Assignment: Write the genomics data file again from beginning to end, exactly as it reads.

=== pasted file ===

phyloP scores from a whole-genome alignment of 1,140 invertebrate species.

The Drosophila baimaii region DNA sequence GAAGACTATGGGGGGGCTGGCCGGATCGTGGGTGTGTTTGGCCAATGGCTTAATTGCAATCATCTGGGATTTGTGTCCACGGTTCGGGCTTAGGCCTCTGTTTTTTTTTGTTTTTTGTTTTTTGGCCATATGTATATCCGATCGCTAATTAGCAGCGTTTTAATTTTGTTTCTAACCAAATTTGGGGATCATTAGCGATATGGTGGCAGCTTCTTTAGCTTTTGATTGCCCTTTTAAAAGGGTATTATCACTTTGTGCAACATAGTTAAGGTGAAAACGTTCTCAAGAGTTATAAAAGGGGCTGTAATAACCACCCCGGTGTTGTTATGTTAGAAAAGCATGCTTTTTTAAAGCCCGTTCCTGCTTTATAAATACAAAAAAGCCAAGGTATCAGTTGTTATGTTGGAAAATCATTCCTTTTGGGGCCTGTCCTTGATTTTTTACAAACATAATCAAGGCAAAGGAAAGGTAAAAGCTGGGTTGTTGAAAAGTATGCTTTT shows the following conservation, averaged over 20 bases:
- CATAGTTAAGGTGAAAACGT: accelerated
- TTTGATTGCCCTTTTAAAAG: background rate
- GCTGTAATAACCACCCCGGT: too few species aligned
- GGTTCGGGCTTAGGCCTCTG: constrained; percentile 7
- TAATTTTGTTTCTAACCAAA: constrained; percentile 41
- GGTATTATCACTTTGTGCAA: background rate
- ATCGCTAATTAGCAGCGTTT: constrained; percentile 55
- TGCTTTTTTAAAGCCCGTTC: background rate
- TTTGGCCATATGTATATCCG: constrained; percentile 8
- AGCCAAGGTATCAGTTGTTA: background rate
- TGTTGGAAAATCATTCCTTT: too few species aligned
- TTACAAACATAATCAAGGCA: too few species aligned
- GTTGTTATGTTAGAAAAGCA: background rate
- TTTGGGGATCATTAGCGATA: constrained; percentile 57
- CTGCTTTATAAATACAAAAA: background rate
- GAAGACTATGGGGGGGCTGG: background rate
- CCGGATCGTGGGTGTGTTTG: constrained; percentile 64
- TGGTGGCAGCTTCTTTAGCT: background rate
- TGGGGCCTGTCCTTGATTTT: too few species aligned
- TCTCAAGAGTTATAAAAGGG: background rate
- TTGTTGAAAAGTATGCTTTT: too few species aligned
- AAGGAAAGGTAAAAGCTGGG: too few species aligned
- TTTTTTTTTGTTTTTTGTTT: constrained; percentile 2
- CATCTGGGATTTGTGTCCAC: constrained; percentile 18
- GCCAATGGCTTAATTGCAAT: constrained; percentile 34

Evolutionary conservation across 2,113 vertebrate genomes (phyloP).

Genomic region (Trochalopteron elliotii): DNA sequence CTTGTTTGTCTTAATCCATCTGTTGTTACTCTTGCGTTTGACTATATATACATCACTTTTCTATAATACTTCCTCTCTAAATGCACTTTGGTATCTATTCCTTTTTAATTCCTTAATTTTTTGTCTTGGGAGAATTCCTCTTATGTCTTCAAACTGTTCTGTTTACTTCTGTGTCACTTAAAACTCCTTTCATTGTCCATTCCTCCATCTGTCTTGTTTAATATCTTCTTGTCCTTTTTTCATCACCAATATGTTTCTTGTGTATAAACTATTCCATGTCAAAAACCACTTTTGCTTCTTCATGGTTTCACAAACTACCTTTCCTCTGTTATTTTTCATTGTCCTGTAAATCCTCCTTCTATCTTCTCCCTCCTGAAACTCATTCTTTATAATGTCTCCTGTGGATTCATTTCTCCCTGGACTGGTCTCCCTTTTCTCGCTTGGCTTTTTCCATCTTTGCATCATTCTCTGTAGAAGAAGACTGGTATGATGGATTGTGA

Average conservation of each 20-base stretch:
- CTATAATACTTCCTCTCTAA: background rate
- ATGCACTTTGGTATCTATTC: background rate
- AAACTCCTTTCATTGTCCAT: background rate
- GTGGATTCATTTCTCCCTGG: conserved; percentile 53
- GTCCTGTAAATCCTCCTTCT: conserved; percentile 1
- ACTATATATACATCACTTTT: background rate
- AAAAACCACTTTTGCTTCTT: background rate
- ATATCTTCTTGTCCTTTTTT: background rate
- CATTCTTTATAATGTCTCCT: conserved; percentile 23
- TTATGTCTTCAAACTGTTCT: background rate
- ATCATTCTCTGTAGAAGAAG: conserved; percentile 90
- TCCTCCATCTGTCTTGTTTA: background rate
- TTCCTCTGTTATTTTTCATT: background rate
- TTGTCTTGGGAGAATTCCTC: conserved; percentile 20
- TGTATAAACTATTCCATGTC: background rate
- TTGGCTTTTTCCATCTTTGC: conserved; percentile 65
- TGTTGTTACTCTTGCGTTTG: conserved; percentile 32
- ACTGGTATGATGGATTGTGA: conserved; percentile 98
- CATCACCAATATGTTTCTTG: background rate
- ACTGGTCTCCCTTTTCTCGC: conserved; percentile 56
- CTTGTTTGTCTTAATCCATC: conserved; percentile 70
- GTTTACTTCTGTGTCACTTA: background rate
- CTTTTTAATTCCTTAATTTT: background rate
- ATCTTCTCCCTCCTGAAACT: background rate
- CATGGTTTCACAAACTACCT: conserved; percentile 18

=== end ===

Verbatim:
phyloP scores from a whole-genome alignment of 1,140 invertebrate species.

The Drosophila baimaii region DNA sequence GAAGACTATGGGGGGGCTGGCCGGATCGTGGGTGTGTTTGGCCAATGGCTTAATTGCAATCATCTGGGATTTGTGTCCACGGTTCGGGCTTAGGCCTCTGTTTTTTTTTGTTTTTTGTTTTTTGGCCATATGTATATCCGATCGCTAATTAGCAGCGTTTTAATTTTGTTTCTAACCAAATTTGGGGATCATTAGCGATATGGTGGCAGCTTCTTTAGCTTTTGATTGCCCTTTTAAAAGGGTATTATCACTTTGTGCAACATAGTTAAGGTGAAAACGTTCTCAAGAGTTATAAAAGGGGCTGTAATAACCACCCCGGTGTTGTTATGTTAGAAAAGCATGCTTTTTTAAAGCCCGTTCCTGCTTTATAAATACAAAAAAGCCAAGGTATCAGTTGTTATGTTGGAAAATCATTCCTTTTGGGGCCTGTCCTTGATTTTTTACAAACATAATCAAGGCAAAGGAAAGGTAAAAGCTGGGTTGTTGAAAAGTATGCTTTT shows the following conservation, averaged over 20 bases:
- CATAGTTAAGGTGAAAACGT: accelerated
- TTTGATTGCCCTTTTAAAAG: background rate
- GCTGTAATAACCACCCCGGT: too few species aligned
- GGTTCGGGCTTAGGCCTCTG: constrained; percentile 7
- TAATTTTGTTTCTAACCAAA: constrained; percentile 41
- GGTATTATCACTTTGTGCAA: background rate
- ATCGCTAATTAGCAGCGTTT: constrained; percentile 55
- TGCTTTTTTAAAGCCCGTTC: background rate
- TTTGGCCATATGTATATCCG: constrained; percentile 8
- AGCCAAGGTATCAGTTGTTA: background rate
- TGTTGGAAAATCATTCCTTT: too few species aligned
- TTACAAACATAATCAAGGCA: too few species aligned
- GTTGTTATGTTAGAAAAGCA: background rate
- TTTGGGGATCATTAGCGATA: constrained; percentile 57
- CTGCTTTATAAATACAAAAA: background rate
- GAAGACTATGGGGGGGCTGG: background rate
- CCGGATCGTGGGTGTGTTTG: constrained; percentile 64
- TGGTGGCAGCTTCTTTAGCT: background rate
- TGGGGCCTGTCCTTGATTTT: too few species aligned
- TCTCAAGAGTTATAAAAGGG: background rate
- TTGTTGAAAAGTATGCTTTT: too few species aligned
- AAGGAAAGGTAAAAGCTGGG: too few species aligned
- TTTTTTTTTGTTTTTTGTTT: constrained; percentile 2
- CATCTGGGATTTGTGTCCAC: constrained; percentile 18
- GCCAATGGCTTAATTGCAAT: constrained; percentile 34

Evolutionary conservation across 2,113 vertebrate genomes (phyloP).

Genomic region (Trochalopteron elliotii): DNA sequence CTTGTTTGTCTTAATCCATCTGTTGTTACTCTTGCGTTTGACTATATATACATCACTTTTCTATAATACTTCCTCTCTAAATGCACTTTGGTATCTATTCCTTTTTAATTCCTTAATTTTTTGTCTTGGGAGAATTCCTCTTATGTCTTCAAACTGTTCTGTTTACTTCTGTGTCACTTAAAACTCCTTTCATTGTCCATTCCTCCATCTGTCTTGTTTAATATCTTCTTGTCCTTTTTTCATCACCAATATGTTTCTTGTGTATAAACTATTCCATGTCAAAAACCACTTTTGCTTCTTCATGGTTTCACAAACTACCTTTCCTCTGTTATTTTTCATTGTCCTGTAAATCCTCCTTCTATCTTCTCCCTCCTGAAACTCATTCTTTATAATGTCTCCTGTGGATTCATTTCTCCCTGGACTGGTCTCCCTTTTCTCGCTTGGCTTTTTCCATCTTTGCATCATTCTCTGTAGAAGAAGACTGGTATGATGGATTGTGA

Average conservation of each 20-base stretch:
- CTATAATACTTCCTCTCTAA: background rate
- ATGCACTTTGGTATCTATTC: background rate
- AAACTCCTTTCATTGTCCAT: background rate
- GTGGATTCATTTCTCCCTGG: conserved; percentile 53
- GTCCTGTAAATCCTCCTTCT: conserved; percentile 1
- ACTATATATACATCACTTTT: background rate
- AAAAACCACTTTTGCTTCTT: background rate
- ATATCTTCTTGTCCTTTTTT: background rate
- CATTCTTTATAATGTCTCCT: conserved; percentile 23
- TTATGTCTTCAAACTGTTCT: background rate
- ATCATTCTCTGTAGAAGAAG: conserved; percentile 90
- TCCTCCATCTGTCTTGTTTA: background rate
- TTCCTCTGTTATTTTTCATT: background rate
- TTGTCTTGGGAGAATTCCTC: conserved; percentile 20
- TGTATAAACTATTCCATGTC: background rate
- TTGGCTTTTTCCATCTTTGC: conserved; percentile 65
- TGTTGTTACTCTTGCGTTTG: conserved; percentile 32
- ACTGGTATGATGGATTGTGA: conserved; percentile 98
- CATCACCAATATGTTTCTTG: background rate
- ACTGGTCTCCCTTTTCTCGC: conserved; percentile 56
- CTTGTTTGTCTTAATCCATC: conserved; percentile 70
- GTTTACTTCTGTGTCACTTA: background rate
- CTTTTTAATTCCTTAATTTT: background rate
- ATCTTCTCCCTCCTGAAACT: background rate
- CATGGTTTCACAAACTACCT: conserved; percentile 18